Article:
Education Policy | Post Primary | Preschool | Primary | Tertiary | Search


First-in-Family Scholarships to open the door for university

First-in-Family Scholarships to open the door for university study

The Woolf Fisher Trust and the Auckland University of Technology (AUT) have combined to establish the Woolf Fisher First-in-Family AUT Scholarships to support and encourage young people from families with no history of successful university education to complete a university degree.

The scholarship holders will be the first in their immediate families to seek to complete a degree. The recipients will become key role models in their families and their community and mentors of other young people wishing to change their lives through university education.

The Woolf Fisher Trust will invest more than $2 million over the next 10 years in this endeavour, which will support up to 40 scholarship holders per year by 2017. Thirteen scholarships will be offered in 2015, covering the direct costs of study for the duration of the degree (usually three years), with a nominal value of around $20,000 per scholarship.

The Woolf Fisher Trust, established by Sir Woolf Fisher, is one of New Zealand’s largest privately endowed educational trusts. Trust chairman, Sir Noel Robinson, says we are thrilled to offer these First-in-Family scholarships at AUT.

“We believe that they will help break the cycle within families for whom tertiary degree study is foreign territory,” says Mr Robinson.

AUT Vice-Chancellor, Derek McCormack, says AUT is delighted to have partnered with the Woolf Fisher Trust to establish this scholarship scheme.

“Our goal is to encourage these young New Zealanders to change their lives by graduating with an AUT degree, to enjoy career success in their chosen field of study, and to provide encouragement and support to others to also aspire to university success,” says McCormack.

The scholarships are for undergraduate degree study at any of the University’s three campuses located in the City, North Shore and Manukau, and annual renewal of the scholarship will be dependent on the satisfactory academic progress of the scholarship recipient.

The Woolf Fisher Trust considers AUT the ideal partner for this endeavour with its commitment to access and opportunity, and academic quality, and the wide range of relevant contemporary degrees that it offers.

The scholarship is open to Year 13 students who are New Zealand citizens and have attended a secondary school in New Zealand for at least two years prior to applying.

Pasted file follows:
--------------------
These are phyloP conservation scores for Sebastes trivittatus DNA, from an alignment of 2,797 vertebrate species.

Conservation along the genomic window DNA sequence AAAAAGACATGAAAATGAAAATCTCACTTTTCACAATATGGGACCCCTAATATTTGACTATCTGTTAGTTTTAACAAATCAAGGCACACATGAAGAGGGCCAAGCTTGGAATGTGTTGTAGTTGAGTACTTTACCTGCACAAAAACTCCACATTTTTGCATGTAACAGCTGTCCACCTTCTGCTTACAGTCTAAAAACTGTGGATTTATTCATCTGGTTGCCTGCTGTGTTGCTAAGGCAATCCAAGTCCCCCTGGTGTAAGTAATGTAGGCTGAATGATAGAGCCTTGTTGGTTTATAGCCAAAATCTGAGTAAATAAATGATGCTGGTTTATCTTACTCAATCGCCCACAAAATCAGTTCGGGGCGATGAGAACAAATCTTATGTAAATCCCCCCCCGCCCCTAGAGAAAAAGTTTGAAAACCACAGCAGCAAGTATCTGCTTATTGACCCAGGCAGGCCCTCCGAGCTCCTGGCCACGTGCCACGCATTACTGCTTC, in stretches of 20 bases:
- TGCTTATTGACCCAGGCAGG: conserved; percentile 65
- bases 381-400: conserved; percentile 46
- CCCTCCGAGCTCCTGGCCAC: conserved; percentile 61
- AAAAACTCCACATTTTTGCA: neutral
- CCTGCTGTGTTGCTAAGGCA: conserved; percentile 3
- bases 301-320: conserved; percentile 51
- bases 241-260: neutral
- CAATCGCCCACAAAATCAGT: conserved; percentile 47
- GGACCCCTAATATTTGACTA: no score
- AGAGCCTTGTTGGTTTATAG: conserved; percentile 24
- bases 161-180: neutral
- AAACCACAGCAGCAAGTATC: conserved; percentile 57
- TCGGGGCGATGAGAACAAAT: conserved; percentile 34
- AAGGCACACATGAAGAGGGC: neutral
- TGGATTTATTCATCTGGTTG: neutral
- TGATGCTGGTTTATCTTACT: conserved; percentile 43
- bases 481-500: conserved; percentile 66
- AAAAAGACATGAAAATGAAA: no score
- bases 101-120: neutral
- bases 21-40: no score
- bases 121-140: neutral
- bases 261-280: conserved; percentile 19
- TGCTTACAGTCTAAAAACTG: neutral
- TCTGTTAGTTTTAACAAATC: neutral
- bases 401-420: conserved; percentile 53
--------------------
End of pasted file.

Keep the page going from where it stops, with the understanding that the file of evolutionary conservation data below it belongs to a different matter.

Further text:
For more information on the eligibility criteria, application requirements, selection process and conditions, or to apply, visit, or email

For more information, please contact:

Anne-Marie Holder – Communications Executive

M: +64 21 814 403


About AUT University

Established in 2000 as the eighth university in New Zealand, AUT is a new university that began life as a technical school in 1888. Today it has four campuses in Auckland, a range of international research programmes and the fastest growing university enrolment in New Zealand. It has more than 25,000 students and prides itself on its high quality teaching staff, innovative facilities and study programmes delivering highly capable and employable graduates to the market place. AUT’s five faculties offer a wide diversity of subjects up to doctoral level.

About the Woolf Fisher Trust

The late Sir Woolf Fisher was a passionate supporter of education in New Zealand. In 1960 he founded the Woolf Fisher Trust for the advancement of scientific and general education in New Zealand through its prestigious fellowships and scholarships. The trustees hope that recipients of their fellowships and scholarships will demonstrate some of the qualities which Sir Woolf himself embodied in his successful career as an industrial pioneer: integrity, leadership, boldness of vision and exceptional keenness and capacity for work.

© Scoop Media

Culture Headlines | Health Headlines | Education Headlines

Gordon Campbell: Best New Music Of 2017

Any ‘best of list’ has to be an exercise in wishful thinking, given the splintering of everyone’s listening habits... But maybe… it could be time for the re-discovery of the lost art of listening to an entire album, all the way through. Just putting that idea out there. More>>

Scoop Review of Books: Ten x Ten - One Hundred of Te Papa's Best-Loved Art Works

An idiosyncratic selection by ten art curators, each of whom have chosen ten of their favourite works. Handsomely illustrated, their choices are accompanied by full-page colour prints and brief descriptions of the work, explaining in straightforward and approachable language why it is of historical, cultural, or personal significance. More>>

Scoop Review of Books: Portacom City - Reporting On Canterbury Earthquakes

In Portacom City Paul Gorman describes his own deeply personal story of working as a journalist during the quakes, while also speaking more broadly about the challenges that confront reporters at times of crisis. More>>

Scoop Review of Books: Christopher Pugsley’s The Camera in the Crowd - Filming in New Zealand Peace and War 1895-1920

Pugsley brings to life 25 exhilarating years of film making and picture screening in a sumptuously illustrated hardback published by Oratia that tells the story through surviving footage unearthed from the national film archives. More>>



  • Wellington
  • Christchurch
  • Auckland